• Wallet operators and miners do not have to comply with IRS reporting requirements
  • The treasury will bring more clarity on the definition of “broker” 
  • ​Miners and wallet operators are not considered as “brokers”

In what appears to be a huge legal victory for crypto enthusiasts and campaigners, the U.S. Treasury has recently hinted that crypto miners and other "ancillary parties" would be exempt from tax-reporting requirements.

This is being seen as a favorable development concerning the contentious crypto-tax provisions in President Joe Biden's $1 trillion infrastructure plan, which was passed into law in November, requiring crypto market participants to report to the Internal Revenue Service (IRS) any digital asset transactions worth more than $10,000.

The U.S. Treasury hinted in a letter to a group of senators late last week that it intends to exclude crypto miners, stakers, and other market players from laws that would force crypto brokers to share data on their customers' transactions with the IRS.

According to the letter, under a new amendment, miners, stakers and other market players would no longer be designated as "brokers." This implies that these market participants will no longer be compelled to provide data on their clients' transactions to the IRS.

Treasury Assistant Secretary for Legislative Affairs Jonathan Davidson stated in the letter that "ancillary parties who cannot get information valuable to the IRS are not expected to be caught by the reporting requirements for brokers."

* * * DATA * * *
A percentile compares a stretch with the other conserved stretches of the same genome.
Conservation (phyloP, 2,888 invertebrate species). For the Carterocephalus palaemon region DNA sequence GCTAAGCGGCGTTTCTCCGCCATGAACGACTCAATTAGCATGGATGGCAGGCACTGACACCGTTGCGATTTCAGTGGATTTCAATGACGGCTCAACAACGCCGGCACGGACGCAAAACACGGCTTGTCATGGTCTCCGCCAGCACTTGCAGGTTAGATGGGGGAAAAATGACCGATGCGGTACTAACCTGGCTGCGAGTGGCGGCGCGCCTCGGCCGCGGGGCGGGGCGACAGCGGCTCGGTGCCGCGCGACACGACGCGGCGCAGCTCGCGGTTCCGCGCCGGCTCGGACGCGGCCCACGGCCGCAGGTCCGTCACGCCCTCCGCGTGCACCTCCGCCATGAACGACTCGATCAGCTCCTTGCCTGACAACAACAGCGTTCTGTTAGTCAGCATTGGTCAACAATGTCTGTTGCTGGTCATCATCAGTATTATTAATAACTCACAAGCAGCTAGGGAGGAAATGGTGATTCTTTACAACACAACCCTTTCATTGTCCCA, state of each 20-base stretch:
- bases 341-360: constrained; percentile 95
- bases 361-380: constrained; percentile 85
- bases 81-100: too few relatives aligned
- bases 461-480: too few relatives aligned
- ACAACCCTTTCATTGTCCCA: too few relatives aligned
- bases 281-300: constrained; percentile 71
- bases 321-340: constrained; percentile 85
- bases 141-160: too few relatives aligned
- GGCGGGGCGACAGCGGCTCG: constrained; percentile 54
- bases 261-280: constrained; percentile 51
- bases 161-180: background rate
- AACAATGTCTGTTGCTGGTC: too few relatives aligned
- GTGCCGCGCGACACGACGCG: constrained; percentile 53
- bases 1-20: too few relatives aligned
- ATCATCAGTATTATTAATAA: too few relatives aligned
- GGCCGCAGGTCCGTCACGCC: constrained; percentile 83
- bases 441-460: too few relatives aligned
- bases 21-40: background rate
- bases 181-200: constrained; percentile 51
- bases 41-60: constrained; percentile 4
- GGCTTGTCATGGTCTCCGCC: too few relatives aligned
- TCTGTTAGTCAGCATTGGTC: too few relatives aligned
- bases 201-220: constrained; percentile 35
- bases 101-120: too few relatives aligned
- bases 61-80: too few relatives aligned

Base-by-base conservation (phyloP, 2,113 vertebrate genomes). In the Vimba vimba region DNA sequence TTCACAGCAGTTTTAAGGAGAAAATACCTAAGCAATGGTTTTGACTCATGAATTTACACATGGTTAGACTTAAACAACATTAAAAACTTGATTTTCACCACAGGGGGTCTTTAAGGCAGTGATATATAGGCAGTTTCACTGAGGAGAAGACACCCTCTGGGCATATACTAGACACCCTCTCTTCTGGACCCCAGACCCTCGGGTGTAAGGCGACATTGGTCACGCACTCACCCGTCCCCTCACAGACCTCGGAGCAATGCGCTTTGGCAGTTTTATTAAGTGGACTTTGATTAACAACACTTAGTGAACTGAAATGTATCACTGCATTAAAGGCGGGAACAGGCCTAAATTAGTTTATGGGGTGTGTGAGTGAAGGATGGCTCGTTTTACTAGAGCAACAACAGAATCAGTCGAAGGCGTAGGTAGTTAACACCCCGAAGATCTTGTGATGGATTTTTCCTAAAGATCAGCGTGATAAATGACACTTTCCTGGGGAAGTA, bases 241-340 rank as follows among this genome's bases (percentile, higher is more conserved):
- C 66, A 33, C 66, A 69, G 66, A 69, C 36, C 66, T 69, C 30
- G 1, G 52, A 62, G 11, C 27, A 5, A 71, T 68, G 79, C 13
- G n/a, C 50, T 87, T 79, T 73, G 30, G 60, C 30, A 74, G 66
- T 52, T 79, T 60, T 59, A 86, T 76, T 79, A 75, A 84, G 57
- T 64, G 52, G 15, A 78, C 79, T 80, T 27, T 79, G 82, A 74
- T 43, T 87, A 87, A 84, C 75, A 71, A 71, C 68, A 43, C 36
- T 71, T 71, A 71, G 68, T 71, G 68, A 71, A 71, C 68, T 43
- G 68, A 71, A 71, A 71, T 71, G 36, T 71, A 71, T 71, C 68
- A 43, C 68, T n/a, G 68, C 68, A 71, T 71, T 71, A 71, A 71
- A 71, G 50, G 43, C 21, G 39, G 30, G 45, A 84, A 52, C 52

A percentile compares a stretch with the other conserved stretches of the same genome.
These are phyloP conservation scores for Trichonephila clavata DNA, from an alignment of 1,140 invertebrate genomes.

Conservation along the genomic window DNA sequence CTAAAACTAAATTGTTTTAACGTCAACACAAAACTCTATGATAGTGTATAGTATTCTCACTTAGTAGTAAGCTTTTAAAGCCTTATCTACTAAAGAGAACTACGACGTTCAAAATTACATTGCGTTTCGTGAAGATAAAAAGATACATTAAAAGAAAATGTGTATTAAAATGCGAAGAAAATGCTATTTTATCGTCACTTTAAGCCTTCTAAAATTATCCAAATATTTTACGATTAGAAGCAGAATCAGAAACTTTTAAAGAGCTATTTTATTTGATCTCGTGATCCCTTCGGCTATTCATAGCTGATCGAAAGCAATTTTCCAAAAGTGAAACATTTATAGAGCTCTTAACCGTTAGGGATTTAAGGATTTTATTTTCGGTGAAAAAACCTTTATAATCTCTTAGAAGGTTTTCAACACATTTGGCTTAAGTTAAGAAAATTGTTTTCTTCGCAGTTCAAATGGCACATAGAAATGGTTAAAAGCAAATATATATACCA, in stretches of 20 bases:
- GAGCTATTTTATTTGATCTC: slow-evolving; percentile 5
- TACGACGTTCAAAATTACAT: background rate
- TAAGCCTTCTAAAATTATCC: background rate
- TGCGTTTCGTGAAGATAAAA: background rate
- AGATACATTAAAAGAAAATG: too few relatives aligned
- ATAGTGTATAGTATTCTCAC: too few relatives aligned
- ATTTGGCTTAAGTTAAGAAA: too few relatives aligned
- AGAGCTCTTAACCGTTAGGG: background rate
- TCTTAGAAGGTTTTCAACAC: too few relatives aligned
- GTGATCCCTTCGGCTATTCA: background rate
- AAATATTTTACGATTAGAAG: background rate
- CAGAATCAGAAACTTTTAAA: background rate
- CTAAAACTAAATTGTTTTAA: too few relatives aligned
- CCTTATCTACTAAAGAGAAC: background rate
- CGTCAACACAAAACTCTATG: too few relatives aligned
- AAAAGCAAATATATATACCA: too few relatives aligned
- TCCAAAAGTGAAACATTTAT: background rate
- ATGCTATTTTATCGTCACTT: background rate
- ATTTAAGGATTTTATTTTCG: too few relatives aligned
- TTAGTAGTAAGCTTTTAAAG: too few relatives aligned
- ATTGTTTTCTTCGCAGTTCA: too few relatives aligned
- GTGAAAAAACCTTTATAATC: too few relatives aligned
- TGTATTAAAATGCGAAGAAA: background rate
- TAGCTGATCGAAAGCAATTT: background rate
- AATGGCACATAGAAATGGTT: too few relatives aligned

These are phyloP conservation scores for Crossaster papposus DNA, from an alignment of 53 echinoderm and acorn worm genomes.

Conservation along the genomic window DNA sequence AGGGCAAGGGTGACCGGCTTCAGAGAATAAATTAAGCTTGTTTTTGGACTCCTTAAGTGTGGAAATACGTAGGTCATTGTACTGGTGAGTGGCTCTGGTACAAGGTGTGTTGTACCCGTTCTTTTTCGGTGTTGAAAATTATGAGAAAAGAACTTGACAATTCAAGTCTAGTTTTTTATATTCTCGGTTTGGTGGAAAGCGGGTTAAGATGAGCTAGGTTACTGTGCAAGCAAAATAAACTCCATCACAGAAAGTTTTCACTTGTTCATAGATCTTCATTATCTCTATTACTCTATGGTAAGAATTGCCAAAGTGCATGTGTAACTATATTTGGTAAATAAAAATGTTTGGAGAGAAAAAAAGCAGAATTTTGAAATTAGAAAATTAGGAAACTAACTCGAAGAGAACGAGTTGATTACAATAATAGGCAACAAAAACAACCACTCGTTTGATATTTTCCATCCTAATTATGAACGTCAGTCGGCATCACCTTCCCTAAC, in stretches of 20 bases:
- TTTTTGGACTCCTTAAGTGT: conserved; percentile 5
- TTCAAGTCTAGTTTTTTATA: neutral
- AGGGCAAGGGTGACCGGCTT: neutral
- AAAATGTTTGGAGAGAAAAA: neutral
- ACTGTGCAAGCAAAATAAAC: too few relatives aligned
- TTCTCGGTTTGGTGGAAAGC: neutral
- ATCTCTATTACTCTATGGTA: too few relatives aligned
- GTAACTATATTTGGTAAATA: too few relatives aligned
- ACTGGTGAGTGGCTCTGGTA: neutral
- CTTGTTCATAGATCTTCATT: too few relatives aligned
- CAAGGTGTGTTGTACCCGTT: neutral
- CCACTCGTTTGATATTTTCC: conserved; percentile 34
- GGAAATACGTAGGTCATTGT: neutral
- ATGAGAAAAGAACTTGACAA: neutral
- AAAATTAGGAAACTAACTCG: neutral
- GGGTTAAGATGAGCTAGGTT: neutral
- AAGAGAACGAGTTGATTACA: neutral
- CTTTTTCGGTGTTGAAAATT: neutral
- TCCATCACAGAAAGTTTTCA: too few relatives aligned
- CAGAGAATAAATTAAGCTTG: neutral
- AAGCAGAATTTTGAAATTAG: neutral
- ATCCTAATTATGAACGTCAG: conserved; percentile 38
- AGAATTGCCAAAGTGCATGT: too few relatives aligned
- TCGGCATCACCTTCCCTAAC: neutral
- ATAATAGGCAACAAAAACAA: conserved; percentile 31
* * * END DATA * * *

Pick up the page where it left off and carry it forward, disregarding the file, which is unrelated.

Davidson further stated that crypto validators are "unlikely to know if a transaction is part of a sale." In addition, he verified that organizations providing services linked to hardware or software crypto wallets "do not engage in broker operations."

Senator Rob Portman announced the news on Twitter, stating,
“Appreciate the Treasury Department affirming that crypto miners, stakers and those who sell hardware and software for wallets are not subject to tax reporting obligations.”

According to the letter, the Treasury would also assess "the degree to which other players in the digital asset market, such as centralized exchanges and those sometimes labeled as decentralized exchanges and peer-to-peer exchanges, should be recognized as brokers."

According to Bloomberg, the Treasury intends to submit draught rules that would include its position on the broker definition.

Miners exempted from IRS reporting provisions
Miners exempted from IRS reporting provisions Pixabay